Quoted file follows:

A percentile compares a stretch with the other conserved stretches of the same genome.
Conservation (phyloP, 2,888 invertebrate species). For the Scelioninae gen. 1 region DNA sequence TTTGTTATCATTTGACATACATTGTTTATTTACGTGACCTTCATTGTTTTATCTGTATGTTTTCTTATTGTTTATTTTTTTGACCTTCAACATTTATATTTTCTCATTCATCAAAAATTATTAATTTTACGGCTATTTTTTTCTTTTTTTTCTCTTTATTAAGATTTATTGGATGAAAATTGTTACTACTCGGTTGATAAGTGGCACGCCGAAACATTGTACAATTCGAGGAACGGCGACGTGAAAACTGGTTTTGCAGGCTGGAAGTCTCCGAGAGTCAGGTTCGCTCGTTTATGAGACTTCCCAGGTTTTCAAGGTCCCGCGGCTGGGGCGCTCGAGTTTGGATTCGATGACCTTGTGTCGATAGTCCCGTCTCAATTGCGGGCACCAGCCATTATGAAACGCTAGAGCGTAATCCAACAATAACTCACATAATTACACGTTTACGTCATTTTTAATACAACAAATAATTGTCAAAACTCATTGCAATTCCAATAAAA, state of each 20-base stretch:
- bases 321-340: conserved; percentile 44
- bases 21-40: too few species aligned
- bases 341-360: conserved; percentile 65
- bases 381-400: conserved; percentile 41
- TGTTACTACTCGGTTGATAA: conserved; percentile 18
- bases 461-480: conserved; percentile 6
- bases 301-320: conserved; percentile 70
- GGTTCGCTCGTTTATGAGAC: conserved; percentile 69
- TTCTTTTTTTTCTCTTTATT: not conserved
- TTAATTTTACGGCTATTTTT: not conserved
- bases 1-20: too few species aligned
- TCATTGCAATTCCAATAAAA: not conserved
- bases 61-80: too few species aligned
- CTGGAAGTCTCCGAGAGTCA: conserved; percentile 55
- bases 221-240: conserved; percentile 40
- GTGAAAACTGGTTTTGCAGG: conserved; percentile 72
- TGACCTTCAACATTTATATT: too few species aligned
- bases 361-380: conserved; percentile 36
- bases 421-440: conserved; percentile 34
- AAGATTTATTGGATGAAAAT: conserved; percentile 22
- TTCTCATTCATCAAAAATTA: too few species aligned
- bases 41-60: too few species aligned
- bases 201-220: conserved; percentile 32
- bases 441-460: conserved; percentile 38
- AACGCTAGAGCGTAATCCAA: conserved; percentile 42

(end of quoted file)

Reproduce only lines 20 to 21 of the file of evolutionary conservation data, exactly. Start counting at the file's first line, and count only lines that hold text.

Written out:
- bases 361-380: conserved; percentile 36
- bases 421-440: conserved; percentile 34